I'm learning environment mapping in OpenGL by following this page.

In his vertex shader, the author calculates the vertex normal in eye space with the following code:

nEye = vec3(viewMatrix * modelMatrix * vec4(vertexNormal, 0.0));

This works, but I've fooled around and made modifications to the shader code, so that it calculates the vertex normal with this code:

nEye = vec3(normalMatrix * vec4(vertexNormal, 0.0));

Where normalMatrix is a uniform 4x4 matrix I calculated outside the shader:

objectNormalMatrix = viewMatrix * modelMatrix;

(I read from this question that the above is how you are supposed to calculate the normal matrix).

For either method of calculating the vertex normal I use, I get the same (working) graphical result, and this is what is confusing me.

My question is, why is(viewMatrix * modelMatrix) apparently equivalent normalMatrix? In calculating the normal matrix, I invert and transpose, but I do none of that when just multiplying by (viewMatrix * modelMatrix).

Here is some extra info that might be relevant:

  • The matrix library I use in my application is column major order (same as OpenGL).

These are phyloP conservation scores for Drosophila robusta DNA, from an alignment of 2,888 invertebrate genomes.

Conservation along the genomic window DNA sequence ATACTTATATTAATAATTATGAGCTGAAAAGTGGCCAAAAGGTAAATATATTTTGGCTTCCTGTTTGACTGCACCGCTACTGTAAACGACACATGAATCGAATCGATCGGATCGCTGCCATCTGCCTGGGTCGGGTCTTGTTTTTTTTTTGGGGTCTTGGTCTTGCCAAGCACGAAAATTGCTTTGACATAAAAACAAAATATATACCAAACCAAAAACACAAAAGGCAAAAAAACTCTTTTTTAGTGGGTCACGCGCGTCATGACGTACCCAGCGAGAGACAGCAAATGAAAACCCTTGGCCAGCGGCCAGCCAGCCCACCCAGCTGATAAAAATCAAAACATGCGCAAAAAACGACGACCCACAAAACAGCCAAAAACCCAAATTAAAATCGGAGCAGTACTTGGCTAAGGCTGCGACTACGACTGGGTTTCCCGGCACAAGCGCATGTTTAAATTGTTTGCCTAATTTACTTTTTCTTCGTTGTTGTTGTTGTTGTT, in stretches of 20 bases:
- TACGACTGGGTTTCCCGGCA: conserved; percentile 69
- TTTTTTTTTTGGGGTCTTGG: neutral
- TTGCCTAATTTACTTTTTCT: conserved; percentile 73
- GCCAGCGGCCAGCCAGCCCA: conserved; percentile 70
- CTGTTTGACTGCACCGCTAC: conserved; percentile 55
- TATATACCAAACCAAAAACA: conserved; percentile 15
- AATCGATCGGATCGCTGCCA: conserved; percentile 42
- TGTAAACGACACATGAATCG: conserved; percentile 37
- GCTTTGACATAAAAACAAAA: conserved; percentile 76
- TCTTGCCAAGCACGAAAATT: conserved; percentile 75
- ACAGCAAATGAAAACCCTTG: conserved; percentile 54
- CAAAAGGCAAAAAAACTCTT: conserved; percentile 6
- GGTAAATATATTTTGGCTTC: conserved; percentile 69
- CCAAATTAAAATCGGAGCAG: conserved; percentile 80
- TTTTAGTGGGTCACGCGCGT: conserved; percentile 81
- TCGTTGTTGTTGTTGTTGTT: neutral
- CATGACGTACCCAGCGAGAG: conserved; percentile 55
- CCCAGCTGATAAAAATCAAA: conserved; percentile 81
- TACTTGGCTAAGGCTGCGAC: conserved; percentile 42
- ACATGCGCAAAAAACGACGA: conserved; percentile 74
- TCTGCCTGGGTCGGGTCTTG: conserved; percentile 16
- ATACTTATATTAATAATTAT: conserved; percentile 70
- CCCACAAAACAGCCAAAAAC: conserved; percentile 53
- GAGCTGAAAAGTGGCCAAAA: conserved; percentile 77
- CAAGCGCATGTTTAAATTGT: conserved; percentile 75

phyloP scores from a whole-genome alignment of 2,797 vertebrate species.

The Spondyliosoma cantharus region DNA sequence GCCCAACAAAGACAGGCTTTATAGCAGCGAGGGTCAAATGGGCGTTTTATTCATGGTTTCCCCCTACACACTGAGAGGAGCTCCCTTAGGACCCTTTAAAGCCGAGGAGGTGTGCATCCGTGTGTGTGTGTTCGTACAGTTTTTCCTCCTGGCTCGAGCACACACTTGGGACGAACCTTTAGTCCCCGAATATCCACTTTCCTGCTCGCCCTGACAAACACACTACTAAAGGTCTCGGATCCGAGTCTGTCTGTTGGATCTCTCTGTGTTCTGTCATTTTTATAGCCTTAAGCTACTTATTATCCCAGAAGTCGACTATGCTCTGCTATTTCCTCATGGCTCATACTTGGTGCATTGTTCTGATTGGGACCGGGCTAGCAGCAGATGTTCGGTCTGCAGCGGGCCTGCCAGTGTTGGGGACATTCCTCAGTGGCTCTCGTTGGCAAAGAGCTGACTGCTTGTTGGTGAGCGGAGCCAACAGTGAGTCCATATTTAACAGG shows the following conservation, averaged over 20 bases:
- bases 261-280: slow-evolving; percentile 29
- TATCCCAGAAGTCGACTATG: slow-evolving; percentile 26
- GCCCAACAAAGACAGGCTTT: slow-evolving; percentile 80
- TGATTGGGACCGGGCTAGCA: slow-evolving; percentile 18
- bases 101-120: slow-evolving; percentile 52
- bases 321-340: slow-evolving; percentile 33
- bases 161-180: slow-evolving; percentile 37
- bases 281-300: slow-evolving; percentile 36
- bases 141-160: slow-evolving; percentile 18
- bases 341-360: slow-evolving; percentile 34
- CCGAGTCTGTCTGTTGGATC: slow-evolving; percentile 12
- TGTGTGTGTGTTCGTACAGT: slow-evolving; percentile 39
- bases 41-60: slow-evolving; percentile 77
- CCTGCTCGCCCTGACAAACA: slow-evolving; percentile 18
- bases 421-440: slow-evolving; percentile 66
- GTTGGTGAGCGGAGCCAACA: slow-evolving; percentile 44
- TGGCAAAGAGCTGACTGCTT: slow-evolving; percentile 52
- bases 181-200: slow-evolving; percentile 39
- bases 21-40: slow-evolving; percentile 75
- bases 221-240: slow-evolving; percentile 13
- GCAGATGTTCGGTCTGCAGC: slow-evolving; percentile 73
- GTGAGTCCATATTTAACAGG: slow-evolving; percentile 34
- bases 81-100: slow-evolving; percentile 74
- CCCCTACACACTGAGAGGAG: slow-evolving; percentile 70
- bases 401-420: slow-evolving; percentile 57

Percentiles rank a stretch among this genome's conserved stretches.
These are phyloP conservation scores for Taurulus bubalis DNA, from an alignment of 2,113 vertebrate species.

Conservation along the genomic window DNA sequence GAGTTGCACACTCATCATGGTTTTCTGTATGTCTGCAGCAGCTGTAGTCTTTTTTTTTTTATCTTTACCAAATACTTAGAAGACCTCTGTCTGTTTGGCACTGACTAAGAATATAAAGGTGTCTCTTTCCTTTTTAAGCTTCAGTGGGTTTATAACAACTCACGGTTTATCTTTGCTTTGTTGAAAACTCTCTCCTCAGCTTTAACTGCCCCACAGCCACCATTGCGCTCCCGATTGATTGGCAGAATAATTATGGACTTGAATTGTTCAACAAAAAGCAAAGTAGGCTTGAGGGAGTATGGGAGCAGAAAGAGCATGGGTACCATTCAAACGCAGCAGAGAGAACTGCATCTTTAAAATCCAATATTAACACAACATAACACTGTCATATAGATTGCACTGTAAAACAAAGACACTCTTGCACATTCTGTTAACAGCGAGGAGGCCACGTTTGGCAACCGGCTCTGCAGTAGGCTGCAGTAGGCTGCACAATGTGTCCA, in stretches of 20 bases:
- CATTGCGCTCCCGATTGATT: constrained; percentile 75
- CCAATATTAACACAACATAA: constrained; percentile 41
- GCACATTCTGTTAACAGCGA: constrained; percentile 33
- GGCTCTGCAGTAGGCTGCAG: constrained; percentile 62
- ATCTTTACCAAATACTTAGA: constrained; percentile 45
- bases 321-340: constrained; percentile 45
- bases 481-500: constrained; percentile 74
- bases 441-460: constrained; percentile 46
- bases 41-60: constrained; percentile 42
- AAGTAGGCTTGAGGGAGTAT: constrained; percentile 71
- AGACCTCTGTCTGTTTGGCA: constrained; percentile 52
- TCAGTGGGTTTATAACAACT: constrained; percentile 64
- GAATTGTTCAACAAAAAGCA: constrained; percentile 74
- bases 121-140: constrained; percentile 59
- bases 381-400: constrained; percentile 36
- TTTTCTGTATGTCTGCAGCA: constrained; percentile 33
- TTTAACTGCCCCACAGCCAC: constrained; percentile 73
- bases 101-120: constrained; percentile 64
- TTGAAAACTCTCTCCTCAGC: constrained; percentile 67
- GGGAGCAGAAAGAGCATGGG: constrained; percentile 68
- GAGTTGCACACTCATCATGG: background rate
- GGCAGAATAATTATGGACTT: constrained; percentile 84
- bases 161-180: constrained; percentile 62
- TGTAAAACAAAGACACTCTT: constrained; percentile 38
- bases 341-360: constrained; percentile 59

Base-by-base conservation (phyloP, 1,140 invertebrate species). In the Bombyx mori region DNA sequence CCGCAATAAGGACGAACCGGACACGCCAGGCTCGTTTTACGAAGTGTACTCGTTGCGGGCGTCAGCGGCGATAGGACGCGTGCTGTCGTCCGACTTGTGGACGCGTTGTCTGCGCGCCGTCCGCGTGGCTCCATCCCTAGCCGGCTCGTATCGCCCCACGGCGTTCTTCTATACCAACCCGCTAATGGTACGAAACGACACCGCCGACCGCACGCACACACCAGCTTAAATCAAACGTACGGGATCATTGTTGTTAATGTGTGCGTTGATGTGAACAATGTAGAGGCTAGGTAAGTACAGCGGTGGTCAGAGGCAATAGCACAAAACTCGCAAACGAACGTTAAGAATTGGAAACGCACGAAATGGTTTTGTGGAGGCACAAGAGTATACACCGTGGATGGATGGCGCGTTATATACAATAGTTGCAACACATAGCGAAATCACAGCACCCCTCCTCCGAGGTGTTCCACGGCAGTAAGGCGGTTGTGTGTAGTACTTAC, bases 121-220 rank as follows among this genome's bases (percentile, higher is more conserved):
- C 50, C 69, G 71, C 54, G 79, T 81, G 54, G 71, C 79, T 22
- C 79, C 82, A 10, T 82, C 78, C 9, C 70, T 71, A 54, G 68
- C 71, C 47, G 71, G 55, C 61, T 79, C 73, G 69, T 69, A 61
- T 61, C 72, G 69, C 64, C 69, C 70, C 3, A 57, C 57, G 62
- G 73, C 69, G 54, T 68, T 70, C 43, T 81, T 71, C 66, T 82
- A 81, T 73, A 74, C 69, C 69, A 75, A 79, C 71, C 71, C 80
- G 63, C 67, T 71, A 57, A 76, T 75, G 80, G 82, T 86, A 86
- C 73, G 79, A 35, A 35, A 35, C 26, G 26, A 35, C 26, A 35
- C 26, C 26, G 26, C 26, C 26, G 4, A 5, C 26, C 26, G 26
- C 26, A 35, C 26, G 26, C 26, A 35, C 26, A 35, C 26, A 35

• When I pass my matrices to GLSL with glUniformMatrix, I have transpose as false.
  • The view matrix and model matrix in GLSL are uniforms from the application, and they are the exact same view matrix and model matrix matrices I use in my calculation of the normal matrix.
  • 5
    \$\begingroup\$ If viewMatrix * modelMatrix does not contain any shear or non-uniform scaling term, then the normal matrix is just the upper 3x3 of the modelview matrix, which has the same effect as multiplying the modelview by (x,y,z,0) instead of (x,y,z,1). Shear and nonuniform scale are fairly rare nowadays, which explicit meshes. \$\endgroup\$
    – user41442
    Mar 28, 2015 at 22:40
  • 2
    \$\begingroup\$ @Jason Yup, when I apply a nonuniform scale to the model matrix, (viewMatrix * modelMatrix) doesn't work but normalMatrix does! Thanks for the help, I will accept if you post this as an answer. \$\endgroup\$
    – Name
    Mar 28, 2015 at 22:57

1 Answer 1


When a matrix is orthogonal, inverse and transpose are equivalent making an inverse transpose equal to the original matrix. So if your model view matrix is orthogonal, the normal matrix will be equal to it.

As user41442 pointed out, in most cases modelview matrices are actually orthogonal so this can be a bit of a short hand. There's still cases where it's not true so it's good to know when you can get away with it.

Rotation matrices are always orthogonal. Translations do not affect normals (assuming the w is zero on your normal). Uniform scales are not orthogonal, but they are direction preserving so re-normalizing after a uniform scale will give you the same normal. Therefore if you only use uniform scales, rotations and translations (and re-normalize your normals) you can treat the two as equivalent.

If you ever use non-uniform scales or shears on the other hand you need to calculate a proper normal matrix explicitly. This is also true if you don't have complete control over what transforms are used.


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